Heading to Minnesota, she enrolled in Rabbi Friedman’s seminary. “After 20 minutes of learning Tanya, I felt like I’d been wearing dirty glasses my whole life and could suddenly see.” Tanya continues to be her favorite thing to teach to this day.
Later, Rabbi Friedman arranged Olivia’s marriage to Rabbi Shlomo Schwartz, better known as “Schwartzie.”
Starting in the 1950s, the Lubavitcher Rebbe spoke about women as integral parts of Jewish communities. He believed that the world needed female leadership, and encouraged them to to take visible leadership positions. Nonetheless, Olivia did not feel obligated to lead just because she’d married a rabbi.
“I really grew into it. You might not believe it now, but I was painfully shy when I was young.” While Schwartzie was co-founding the first three on-campus Chabad Houses, UCLA, Berkeley, and San Diego, Olivia took on a leadership position in an entirely different venue: La Leche League.
At meetings, Olivia saw whenever a child had a Hebrew name, their mother was not Jewish, but their father was. If the child had a Hindi or Sanskrit name, the mother was almost always Jewish. With this realization, Olivia now understood the Rebbe’s call for kiruv.
Olivia believes that women make exceptional leaders because of their feminine qualities. “Leadership means bringing out the best from each other. Men can sometimes be competitive, but women champion each others’ successes… [They] raise each other up to a higher level.”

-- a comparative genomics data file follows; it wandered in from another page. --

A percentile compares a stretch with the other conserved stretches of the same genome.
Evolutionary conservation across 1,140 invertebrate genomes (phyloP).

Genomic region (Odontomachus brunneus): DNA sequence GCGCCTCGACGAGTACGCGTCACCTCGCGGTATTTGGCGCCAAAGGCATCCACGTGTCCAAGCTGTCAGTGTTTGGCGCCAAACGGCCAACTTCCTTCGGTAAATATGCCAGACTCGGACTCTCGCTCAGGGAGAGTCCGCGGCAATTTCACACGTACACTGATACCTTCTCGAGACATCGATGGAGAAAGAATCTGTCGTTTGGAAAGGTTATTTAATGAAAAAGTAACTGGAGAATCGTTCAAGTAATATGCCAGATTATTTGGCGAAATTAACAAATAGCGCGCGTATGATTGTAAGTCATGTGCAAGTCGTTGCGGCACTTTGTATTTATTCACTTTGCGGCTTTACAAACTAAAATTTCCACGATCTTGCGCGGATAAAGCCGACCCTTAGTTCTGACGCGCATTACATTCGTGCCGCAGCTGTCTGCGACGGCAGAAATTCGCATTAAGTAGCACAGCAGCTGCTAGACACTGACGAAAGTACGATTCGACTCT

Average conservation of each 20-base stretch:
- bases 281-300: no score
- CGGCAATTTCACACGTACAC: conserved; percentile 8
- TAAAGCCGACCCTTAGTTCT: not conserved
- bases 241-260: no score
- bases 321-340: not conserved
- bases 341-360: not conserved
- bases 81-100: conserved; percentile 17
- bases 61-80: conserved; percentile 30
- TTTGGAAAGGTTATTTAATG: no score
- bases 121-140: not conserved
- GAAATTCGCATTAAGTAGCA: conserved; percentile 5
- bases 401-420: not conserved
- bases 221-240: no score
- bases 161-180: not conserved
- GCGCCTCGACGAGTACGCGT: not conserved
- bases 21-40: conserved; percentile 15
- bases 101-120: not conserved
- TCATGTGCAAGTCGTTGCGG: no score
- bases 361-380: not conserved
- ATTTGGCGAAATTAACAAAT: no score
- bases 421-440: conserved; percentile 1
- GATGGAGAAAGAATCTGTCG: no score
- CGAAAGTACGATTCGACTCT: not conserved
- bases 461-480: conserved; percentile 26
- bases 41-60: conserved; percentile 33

She admits, though, that leaders who are also wives and mothers have struggles. For example, they may forget to take care of their own needs and desires. “You can nurture others and still nurture yourself. It’s not an either/or proposition.”
Reflecting, she continues, “It was hard when I had small children…I had challenges, but I didn’t ignore them. I put them aside. I learned and studied, and then re-examined the problems…” For example, when her eldest children were small, the Schwartzes lived outside the eruv. She studied the halachos of carrying on Shabbos, then decided to hire help for Shabbos so that she could leave the house. This method – confronting the problem, setting it aside while studying the Torah view on the subject, then figuring out a solution – is one she still embraces.
Final Words of Wisdom
The Chai Center has a unique tagline: for any Jew that moves. Jews from all walks of life find their way into her home. However, Olivia points out that all Orthodox Jews interact with people who are not Orthodox. “Our role was always just to be normal with each other, and balance our differences by finding commonality.” She adds, “I am not a pusher…I make a connection and don’t ask anything but for them to show up.”
Before we part, I ask Olivia to share a final piece of advice. She points out that the prophet Isaiah tells us that the word of the Lord comes out from Jerusalem. “[E]very Jew has the responsibility…to give light to other people, but [also] to talk about Israel.”